Lean Back: Unchaining Myself from White Feminism​

 

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Photo Source: Leanin.org

Sheryl Sandberg’s 2013 book, Lean In, is the perfect archetype of mainstream white feminism. Lean In specifically focuses on how white women experience sexism, and sexism only, in a male-dominated workplace. She shares her solutions on how to succeed and pave the way for other white women in the corporate world.

 

While I was reading her book, these lines stood out to me right away:

“Conditions for all women will improve when there are more women in leadership roles giving strong and powerful voice to their needs and concerns.”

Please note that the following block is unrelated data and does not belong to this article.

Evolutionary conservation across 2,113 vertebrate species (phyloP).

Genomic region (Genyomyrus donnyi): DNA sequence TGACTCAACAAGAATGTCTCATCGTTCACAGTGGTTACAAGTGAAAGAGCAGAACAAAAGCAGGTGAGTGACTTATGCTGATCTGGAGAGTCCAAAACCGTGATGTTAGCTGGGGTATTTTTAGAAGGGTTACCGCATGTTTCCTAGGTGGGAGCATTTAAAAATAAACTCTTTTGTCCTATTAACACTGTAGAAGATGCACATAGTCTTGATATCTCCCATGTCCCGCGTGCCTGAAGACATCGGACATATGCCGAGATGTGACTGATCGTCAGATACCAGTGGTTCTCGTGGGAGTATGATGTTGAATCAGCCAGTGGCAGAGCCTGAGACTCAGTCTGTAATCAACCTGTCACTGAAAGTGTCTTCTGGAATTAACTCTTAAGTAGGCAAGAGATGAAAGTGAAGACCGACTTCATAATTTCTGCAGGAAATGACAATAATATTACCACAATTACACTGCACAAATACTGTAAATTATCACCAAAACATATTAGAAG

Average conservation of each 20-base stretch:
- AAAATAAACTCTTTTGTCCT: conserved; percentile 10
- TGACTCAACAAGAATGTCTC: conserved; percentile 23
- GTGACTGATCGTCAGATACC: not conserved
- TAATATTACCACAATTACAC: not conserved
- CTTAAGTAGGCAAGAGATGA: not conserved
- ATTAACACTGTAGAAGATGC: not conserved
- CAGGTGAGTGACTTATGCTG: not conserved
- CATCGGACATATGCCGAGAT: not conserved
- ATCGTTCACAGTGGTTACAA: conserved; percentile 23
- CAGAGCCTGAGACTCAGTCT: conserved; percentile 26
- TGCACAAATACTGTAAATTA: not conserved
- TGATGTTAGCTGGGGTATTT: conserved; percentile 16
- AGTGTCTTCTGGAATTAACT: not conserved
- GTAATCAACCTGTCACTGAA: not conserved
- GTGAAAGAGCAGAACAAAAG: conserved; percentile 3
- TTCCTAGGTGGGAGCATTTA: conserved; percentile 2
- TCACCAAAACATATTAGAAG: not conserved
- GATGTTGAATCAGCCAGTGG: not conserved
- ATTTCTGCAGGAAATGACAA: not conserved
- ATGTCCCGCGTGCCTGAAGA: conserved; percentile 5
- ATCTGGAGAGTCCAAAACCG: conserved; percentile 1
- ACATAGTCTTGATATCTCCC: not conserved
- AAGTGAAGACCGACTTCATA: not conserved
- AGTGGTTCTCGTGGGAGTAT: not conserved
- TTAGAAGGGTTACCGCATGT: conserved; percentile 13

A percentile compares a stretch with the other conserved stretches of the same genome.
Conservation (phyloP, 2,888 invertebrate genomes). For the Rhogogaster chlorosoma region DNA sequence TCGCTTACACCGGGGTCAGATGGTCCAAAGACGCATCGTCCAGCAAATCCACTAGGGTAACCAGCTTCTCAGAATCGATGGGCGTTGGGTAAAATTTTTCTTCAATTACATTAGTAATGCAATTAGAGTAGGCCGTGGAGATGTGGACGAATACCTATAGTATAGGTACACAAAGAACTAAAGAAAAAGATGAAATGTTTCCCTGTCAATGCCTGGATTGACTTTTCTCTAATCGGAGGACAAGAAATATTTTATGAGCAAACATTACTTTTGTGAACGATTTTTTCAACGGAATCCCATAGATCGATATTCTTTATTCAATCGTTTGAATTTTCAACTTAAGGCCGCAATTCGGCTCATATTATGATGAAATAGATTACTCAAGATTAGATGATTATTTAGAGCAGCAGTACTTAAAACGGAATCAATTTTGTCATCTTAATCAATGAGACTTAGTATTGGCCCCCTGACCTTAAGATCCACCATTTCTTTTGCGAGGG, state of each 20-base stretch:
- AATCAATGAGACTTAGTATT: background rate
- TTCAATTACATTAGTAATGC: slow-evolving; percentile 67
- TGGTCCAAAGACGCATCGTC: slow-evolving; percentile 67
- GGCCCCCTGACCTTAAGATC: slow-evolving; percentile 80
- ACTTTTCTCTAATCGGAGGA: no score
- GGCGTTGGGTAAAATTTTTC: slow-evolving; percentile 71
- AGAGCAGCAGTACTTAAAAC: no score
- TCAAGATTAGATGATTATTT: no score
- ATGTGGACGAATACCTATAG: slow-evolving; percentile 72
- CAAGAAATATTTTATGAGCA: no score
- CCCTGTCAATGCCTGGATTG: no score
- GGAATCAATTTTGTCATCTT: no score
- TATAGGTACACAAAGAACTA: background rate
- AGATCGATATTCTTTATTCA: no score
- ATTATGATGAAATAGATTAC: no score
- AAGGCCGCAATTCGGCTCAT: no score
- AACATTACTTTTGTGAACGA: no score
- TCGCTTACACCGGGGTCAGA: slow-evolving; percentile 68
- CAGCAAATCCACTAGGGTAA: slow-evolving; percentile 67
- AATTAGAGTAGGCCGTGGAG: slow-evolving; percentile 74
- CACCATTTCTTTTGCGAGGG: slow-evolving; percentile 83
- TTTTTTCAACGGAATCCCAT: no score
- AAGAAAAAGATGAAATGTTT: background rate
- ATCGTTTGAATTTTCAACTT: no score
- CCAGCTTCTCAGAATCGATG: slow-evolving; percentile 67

Sandberg goes on to say that “this is the only solution” to eliminate sexism altogether. But how can sexism be eliminated for everyone when these leadership roles are only held by privileged white women? When you boil this extremely broad solution down, the message is clear, if privileged white women are empowered in their workplaces, it will eventually trickle down to low-income women and women of color. This is exactly how systems of dominance and internalized sexism and racism are perpetuated towards other women who are not white and upper middle class.

Sandberg’s target audience for her book is displayed in her choice to only mention women of color once in the entire book. She clearly ignores women of color in the corporate world and frankly, in America.  She addresses this issue purely because of some backlash from critics, by mentioning that her:

“intention is simply to offer advice that is useful” and that “the book will resonate with women in a broad range of circumstances.”